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In memory of Neal Adams

A defender of creator’s rights

Hank Kennedy celebrates Neal Adams’ political and artistic contributions to the world of comic books in this obituary.

On April 28th the comic book world lost one of its great artists, Neal Adams. Adams’ photorealistic style was a huge change from the cartooning that had previously existed and he was an influence on many following artists, including the masterful Bill Sienkiewicz. Just as important as his contributions to the art form were his battles on behalf of creator’s rights.

Neal Adams is most well known for his work on revitalizing two DC properties in the early 1970s, Batman and Green Lantern/Green Arrow. In the Batman titles Batman, Detective Comics, and the Brave and the Bold, he, with writer Denny O’Neil, helped return Batman to his gothic roots after the cancellation of the lighthearted Adam West television show. The duo also reintroduced Two Face to Batman’s rogues gallery and made the Joker, once again, a murderous psychopath after decades of being a harmless prankster. Adams also helped co-create Man Bat and the criminal mastermind Ra’s Al Ghul, longstanding additions to the Dark Knight’s staple of villains.

In Green Lantern/Green Arrow O’Neil and Adams revamped the latter character as a champion of the oppressed and introduced issues of social relevance to the series. They collaborated to tell stories of corporate greed, racism, pollution, drug addiction, and other social ills that had not been addressed in superhero stories. They also created new Green Lantern John Stewart in the series, who was one of the first African American superheroes. The series won critical acclaim, and received multiple awards from the Academy of Comic Book Arts.

In 1969, Adams began freelancing at Marvel Comics, working on titles like X-Men and the Avengers. He chose the former title because it was among the company’s worst selling, and he figured he would be given more freedom to experiment. In the book he pushed the boundaries of panel layouts, coloration, and cover illustration. His freelancing at Marvel broke down another barrier, as this was the first time a creator worked for both Marvel and DC simultaneously under their own name. Previously, writers and artists who wanted to work for both companies used pseudonyms to avoid being found out.

Cover of “X-Men What is … the Power?” from 1969 by Neal Adams and Sam Rosen. Source Marvel Database.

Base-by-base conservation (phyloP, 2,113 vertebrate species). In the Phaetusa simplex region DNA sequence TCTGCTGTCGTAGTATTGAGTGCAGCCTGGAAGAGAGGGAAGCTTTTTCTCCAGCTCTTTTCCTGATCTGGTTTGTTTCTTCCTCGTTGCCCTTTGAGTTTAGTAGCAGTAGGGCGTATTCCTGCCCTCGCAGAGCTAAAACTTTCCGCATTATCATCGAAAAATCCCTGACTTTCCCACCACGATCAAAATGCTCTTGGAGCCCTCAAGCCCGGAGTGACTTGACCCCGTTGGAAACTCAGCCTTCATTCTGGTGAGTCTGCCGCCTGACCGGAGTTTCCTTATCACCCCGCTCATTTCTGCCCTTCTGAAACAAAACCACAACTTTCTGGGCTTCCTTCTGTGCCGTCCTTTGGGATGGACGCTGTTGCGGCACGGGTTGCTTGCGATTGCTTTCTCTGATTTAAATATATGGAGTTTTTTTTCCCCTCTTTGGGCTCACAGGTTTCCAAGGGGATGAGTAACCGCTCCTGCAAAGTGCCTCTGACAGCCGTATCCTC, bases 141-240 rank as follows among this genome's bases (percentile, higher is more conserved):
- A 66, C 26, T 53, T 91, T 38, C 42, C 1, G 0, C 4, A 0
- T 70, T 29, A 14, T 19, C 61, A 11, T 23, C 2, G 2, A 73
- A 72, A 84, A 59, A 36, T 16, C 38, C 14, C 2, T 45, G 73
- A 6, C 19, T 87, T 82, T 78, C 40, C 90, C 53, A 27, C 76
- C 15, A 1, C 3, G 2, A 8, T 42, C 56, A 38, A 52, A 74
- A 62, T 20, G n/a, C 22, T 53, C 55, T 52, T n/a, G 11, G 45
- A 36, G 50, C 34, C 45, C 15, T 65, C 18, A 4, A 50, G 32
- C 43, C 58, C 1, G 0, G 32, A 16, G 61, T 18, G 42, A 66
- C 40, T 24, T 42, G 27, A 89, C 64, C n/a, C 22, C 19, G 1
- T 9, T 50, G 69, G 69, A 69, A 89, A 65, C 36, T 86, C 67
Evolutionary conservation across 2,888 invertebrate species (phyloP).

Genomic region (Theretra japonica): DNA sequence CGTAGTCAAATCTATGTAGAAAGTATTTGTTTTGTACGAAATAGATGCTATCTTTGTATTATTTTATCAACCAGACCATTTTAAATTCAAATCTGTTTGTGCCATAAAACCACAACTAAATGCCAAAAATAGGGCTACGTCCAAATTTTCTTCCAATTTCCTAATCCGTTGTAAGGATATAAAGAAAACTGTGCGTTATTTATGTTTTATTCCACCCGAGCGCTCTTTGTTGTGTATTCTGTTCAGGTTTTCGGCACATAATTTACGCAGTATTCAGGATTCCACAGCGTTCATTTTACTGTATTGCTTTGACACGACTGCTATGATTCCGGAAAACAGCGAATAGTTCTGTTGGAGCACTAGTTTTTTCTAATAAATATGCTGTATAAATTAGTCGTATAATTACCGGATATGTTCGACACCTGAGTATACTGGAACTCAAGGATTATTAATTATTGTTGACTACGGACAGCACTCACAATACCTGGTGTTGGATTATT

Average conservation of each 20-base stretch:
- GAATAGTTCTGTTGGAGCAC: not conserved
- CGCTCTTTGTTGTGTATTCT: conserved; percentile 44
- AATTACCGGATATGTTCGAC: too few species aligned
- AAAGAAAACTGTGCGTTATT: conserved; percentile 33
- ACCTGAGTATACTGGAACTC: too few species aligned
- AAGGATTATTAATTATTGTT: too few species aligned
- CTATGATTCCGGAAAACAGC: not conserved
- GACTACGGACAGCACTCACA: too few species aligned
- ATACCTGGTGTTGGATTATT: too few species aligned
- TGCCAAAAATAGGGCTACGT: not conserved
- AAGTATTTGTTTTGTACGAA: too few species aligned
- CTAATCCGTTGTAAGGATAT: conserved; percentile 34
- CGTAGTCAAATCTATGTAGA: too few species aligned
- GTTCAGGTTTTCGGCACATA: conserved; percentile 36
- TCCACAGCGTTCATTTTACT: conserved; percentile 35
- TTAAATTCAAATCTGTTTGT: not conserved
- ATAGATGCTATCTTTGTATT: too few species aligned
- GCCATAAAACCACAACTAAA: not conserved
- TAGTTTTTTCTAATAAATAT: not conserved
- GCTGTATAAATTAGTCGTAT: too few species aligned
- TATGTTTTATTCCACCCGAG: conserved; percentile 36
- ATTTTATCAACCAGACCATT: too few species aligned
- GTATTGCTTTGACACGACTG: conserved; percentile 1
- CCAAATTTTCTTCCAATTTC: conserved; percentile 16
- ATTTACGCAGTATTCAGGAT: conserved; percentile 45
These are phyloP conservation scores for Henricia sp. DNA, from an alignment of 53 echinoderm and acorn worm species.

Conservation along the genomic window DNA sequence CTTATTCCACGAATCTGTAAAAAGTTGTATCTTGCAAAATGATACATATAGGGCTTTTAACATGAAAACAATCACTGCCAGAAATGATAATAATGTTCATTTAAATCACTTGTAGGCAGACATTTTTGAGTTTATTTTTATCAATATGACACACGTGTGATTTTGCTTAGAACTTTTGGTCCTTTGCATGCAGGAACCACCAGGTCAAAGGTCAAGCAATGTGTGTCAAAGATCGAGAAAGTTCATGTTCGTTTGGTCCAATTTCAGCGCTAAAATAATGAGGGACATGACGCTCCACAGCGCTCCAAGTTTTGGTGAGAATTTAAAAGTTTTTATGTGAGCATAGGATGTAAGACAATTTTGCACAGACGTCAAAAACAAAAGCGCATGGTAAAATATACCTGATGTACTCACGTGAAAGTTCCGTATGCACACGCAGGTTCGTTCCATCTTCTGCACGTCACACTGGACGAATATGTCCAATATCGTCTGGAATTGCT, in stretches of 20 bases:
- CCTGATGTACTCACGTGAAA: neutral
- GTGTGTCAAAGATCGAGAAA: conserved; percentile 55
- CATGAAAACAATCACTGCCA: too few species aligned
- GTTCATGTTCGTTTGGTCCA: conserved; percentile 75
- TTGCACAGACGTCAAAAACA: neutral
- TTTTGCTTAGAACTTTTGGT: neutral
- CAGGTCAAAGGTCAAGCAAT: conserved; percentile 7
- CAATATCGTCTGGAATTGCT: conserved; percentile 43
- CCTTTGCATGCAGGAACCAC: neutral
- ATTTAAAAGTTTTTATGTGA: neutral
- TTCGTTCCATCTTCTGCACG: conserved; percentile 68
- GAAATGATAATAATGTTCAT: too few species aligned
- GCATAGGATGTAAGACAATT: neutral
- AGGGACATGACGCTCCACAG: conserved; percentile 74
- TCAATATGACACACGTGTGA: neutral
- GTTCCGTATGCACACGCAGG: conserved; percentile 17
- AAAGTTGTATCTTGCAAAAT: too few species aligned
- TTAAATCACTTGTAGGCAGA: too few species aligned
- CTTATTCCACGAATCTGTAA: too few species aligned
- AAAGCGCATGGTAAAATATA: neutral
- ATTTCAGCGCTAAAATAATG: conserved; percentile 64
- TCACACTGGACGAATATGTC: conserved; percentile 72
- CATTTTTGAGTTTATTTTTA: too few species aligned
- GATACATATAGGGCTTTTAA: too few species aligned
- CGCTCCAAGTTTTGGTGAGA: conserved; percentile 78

Outside of his creative endeavors, Adams, alongside fellow Batman illustrator Jerry Robinson, fought for and won compensation and credit for Superman creators Jerry Siegel and Joe Schuster after years of poor treatment by DC Comics. In the early 1970s, Adams as President of the Association of Comic Book Arts turned the organization from a congratulatory industry group to a voice for the rights of creators and won health insurance for freelancers. He was also instrumental in the attempt to form the Comic Book Creators Guild in 1978, which led to reprint pay and royalties for creators even if the organization itself didn’t last.

In 2008 he joined the effort to get the Auschwitz-Birkenau Museum to return the artwork of Holocaust survivor Dina Babbitt. Babbitt used her talents as an illustrator to paint Snow White on the children’s barracks of Auschwitz concentration camp in an attempt to keep up the spirits of the young inmates. When her talent was discovered by the infamous Nazi Dr. Josef Mengele, Babbitt painted portraits of Romani inmates for him, under the condition that she and her mother would be spared. Mengele wanted to use these portraits to prove the racial inferiority of the Romani people. At Auschwitz, she was also ordered to paint images of Mengele’s nightmarish human experiments as well as images of Mengele himself and other SS officers.

In 2008 Adams signed and circulated an open letter that was eventually signed by 450 comic book professionals asking the museum to return the seven surviving watercolors by Babbitt in their possession. The museum has made various claims as to why they won’t return the artwork, from the paintings educational value to insultingly claiming that the proper owner of the paintings is actually Dr. Mengele. Neal Adams collaborated with Joe Kubert and Stan Lee on a six page comic that publicized Dina Babbitt’s life and her efforts to have her paintings returned to her. Sadly, she passed away in 2009, still awaiting the return of her artwork.

Comic book fans and anyone with a social conscience should remember Neal Adams both for his artistic achievements as well as his real-life superheroism on behalf of people like Siegel, Schuster, and Babbitt. He will be sorely missed.

Featured image credit: Gage Skidmore, modified by Tempest.

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Hank Kennedy View All

Hank Kennedy is a Detroit area socialist, educator, and longtime comic book fan.